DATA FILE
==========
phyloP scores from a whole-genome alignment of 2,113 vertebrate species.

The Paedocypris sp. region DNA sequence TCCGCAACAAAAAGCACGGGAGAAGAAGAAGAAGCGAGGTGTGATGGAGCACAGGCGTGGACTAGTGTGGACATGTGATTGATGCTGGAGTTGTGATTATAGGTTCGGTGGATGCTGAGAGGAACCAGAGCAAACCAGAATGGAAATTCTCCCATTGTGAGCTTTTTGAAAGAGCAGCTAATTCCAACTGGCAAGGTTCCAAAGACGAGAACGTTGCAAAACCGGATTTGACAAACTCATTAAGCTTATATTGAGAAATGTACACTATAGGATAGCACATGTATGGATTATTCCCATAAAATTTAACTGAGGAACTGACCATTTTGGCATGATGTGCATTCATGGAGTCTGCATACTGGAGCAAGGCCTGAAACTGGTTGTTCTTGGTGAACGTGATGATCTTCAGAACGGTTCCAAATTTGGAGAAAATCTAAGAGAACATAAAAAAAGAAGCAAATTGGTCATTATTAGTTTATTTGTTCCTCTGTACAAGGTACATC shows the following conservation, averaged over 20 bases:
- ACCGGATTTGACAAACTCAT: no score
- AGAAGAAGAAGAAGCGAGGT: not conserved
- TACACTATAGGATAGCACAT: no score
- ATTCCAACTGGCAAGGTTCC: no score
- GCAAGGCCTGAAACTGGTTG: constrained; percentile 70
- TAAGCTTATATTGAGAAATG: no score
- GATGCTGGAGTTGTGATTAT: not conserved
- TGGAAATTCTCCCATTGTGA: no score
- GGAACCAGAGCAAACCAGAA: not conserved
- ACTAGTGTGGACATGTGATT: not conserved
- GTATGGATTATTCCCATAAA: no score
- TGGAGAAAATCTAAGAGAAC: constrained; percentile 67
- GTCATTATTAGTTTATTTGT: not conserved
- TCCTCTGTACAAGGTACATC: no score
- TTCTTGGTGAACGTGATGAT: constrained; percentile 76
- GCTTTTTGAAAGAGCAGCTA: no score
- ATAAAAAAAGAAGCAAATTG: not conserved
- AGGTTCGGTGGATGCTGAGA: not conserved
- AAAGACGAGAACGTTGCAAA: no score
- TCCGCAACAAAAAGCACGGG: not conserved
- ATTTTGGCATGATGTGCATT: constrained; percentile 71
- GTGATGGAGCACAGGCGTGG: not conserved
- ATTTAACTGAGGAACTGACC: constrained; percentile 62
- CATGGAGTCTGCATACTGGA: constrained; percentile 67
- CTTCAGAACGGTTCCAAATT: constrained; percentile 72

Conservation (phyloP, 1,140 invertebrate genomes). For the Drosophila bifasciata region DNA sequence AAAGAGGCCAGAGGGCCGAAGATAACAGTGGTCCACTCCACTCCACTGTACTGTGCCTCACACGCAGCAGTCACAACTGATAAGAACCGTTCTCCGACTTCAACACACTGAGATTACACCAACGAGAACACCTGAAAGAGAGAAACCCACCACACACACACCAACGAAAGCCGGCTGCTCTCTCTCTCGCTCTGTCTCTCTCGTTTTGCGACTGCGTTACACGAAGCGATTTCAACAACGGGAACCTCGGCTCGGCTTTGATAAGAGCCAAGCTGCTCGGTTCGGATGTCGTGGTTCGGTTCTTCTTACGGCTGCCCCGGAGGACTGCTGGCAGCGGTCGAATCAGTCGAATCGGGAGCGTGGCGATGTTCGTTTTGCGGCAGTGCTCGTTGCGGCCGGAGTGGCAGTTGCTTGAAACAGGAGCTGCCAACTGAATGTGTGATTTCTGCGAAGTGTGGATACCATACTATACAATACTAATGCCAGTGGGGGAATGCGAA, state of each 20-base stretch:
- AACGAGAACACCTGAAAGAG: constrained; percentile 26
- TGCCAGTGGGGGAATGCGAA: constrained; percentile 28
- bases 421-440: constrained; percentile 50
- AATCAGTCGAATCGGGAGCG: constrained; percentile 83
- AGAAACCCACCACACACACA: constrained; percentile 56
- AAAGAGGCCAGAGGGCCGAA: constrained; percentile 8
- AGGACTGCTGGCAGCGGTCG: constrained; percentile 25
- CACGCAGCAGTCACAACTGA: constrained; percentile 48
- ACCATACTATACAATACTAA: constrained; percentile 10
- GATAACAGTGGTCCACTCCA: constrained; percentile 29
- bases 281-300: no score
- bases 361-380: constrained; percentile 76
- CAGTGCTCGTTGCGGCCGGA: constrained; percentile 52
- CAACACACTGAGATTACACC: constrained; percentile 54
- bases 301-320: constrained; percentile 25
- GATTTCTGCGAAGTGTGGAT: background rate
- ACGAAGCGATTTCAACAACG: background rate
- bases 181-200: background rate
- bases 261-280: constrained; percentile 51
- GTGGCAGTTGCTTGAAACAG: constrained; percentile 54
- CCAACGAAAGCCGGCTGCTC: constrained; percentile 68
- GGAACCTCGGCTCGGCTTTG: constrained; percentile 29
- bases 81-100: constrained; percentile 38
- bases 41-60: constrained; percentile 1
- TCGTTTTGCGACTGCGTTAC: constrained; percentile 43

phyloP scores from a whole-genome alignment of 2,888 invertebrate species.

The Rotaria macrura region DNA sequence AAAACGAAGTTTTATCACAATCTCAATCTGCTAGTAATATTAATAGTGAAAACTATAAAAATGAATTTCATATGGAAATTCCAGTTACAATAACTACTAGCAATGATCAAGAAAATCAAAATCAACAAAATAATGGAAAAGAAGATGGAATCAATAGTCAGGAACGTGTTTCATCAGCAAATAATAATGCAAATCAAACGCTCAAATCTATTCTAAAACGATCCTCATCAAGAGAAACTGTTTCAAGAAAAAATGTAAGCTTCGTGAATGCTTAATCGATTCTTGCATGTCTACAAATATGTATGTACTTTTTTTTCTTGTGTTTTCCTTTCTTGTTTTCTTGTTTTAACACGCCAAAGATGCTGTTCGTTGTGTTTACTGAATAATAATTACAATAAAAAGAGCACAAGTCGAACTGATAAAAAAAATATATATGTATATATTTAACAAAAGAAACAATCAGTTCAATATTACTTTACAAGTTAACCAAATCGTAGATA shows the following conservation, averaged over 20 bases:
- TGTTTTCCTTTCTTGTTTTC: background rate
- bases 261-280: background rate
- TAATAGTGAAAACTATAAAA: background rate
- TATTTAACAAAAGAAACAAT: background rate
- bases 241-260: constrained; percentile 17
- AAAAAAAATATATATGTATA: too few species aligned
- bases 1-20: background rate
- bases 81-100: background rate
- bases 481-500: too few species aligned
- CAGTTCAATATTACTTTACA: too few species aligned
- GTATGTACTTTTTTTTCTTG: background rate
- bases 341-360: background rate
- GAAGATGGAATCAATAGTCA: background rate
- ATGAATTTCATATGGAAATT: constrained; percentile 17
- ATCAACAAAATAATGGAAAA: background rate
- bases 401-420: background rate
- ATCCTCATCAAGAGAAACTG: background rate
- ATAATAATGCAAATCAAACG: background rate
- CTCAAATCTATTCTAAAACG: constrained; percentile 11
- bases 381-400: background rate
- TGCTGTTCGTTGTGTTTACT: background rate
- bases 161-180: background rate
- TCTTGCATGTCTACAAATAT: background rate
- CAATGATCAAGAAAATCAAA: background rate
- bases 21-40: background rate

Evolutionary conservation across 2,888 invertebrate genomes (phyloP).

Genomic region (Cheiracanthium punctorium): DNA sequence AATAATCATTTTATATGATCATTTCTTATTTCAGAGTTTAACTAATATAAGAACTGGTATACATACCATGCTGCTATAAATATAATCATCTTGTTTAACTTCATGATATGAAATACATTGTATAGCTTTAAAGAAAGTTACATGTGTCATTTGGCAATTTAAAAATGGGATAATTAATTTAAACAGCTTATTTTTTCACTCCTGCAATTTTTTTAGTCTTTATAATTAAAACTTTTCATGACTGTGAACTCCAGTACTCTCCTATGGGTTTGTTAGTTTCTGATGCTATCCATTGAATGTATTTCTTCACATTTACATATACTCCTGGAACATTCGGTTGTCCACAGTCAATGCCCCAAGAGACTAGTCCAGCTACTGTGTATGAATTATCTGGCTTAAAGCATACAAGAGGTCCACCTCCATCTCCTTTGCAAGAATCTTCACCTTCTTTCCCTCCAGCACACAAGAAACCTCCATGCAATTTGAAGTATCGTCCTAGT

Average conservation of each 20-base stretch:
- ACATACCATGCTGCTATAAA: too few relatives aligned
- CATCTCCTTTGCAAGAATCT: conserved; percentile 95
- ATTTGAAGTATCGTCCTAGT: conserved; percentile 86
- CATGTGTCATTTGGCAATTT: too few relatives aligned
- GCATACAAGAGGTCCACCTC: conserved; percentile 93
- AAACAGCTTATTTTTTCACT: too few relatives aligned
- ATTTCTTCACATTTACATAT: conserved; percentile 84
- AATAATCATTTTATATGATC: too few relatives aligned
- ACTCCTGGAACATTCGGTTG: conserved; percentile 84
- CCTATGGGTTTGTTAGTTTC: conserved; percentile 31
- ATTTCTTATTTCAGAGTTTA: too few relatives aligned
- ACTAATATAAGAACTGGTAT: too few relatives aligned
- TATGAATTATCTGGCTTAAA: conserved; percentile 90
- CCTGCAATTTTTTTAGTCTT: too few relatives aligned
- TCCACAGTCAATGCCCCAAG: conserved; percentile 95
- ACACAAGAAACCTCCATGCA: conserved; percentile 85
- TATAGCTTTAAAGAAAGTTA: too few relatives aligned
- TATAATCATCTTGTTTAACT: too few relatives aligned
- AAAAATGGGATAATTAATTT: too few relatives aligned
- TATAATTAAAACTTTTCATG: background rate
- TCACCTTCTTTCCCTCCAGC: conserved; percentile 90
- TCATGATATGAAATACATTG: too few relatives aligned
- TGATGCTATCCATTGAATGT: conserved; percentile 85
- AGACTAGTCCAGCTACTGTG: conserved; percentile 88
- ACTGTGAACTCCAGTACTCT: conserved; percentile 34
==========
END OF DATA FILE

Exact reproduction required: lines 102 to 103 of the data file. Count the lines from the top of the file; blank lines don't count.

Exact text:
- AAAAATGGGATAATTAATTT: too few relatives aligned
- TATAATTAAAACTTTTCATG: background rate